I usually internalize criticism stronger than I do praise, and this sometimes effects my willingness to put myself and my work out there. Lately I’ve been attempting to book End Times‘ big return to performing this summer. This involves a lot of cold emailing of venues and promoters I don’t know personally, and I hesitate before I hit send every time. Compared to our past efforts, we’re getting a much warmer response, but even if we weren’t, hesitating at all makes no sense. I know our emails are polite enough (I promote too – I’ve seen worse). I know our website is better than a number of others (again, I promote – and others have said it’s what they look for). No venue/promoter out there is likely to take the time to write some scathing attack on us or our music. The worst that will happen is we don’t get a reply and I spend a few days waiting for one.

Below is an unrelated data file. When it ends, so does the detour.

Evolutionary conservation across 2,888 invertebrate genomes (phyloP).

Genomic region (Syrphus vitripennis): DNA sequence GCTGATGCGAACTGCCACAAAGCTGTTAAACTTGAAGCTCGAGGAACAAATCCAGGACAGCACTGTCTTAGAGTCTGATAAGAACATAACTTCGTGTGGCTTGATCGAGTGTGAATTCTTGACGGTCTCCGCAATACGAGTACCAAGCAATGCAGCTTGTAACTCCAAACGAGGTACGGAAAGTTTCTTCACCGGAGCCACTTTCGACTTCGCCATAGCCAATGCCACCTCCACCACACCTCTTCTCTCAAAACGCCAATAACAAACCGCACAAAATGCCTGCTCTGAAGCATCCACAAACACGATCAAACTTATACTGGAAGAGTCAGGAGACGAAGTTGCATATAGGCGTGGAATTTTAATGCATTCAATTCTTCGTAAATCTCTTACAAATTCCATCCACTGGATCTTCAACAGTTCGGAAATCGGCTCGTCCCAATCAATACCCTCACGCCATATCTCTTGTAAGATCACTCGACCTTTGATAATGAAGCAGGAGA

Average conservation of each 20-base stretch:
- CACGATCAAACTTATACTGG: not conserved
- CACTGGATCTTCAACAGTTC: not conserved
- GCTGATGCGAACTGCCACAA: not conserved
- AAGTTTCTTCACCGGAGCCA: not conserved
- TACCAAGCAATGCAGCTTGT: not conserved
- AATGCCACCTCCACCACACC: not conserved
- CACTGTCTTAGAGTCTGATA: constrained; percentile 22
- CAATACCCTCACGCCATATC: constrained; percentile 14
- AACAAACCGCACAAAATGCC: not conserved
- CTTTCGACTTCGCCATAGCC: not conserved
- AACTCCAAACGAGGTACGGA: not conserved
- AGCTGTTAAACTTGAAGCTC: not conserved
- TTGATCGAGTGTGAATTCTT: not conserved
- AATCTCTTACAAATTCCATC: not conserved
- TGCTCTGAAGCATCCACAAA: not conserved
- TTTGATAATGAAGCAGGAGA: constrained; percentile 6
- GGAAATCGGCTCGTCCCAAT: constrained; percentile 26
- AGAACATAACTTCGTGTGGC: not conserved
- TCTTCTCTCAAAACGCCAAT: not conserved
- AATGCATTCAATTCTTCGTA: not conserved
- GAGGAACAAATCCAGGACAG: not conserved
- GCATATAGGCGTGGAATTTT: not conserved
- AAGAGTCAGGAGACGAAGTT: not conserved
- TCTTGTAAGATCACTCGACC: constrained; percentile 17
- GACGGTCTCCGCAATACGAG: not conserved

In fact, I know that will happen. The response rate will never hit 100%. It’s why we began planning and booking months in advance. I should find it ridiculous that the voice in me that says “this venue’s probably not interested in you” is so powerful.
There’s actually been quite a lot of feminist writing on the topic of impostor syndrome lately. I found Brainwane’s post on the Geek Feminism blog very useful. Her “five ways to feel as competent as you really are” apply to things far wider than her personal experience as part of the computer science community.
There’s an economic theory out there that if you take the incomes of your five closest friends and average them, the resulting number will be pretty close to your own income.
I think the same thing is true of our idea incomes. You’re only going to be as good as the stuff you surround yourself with.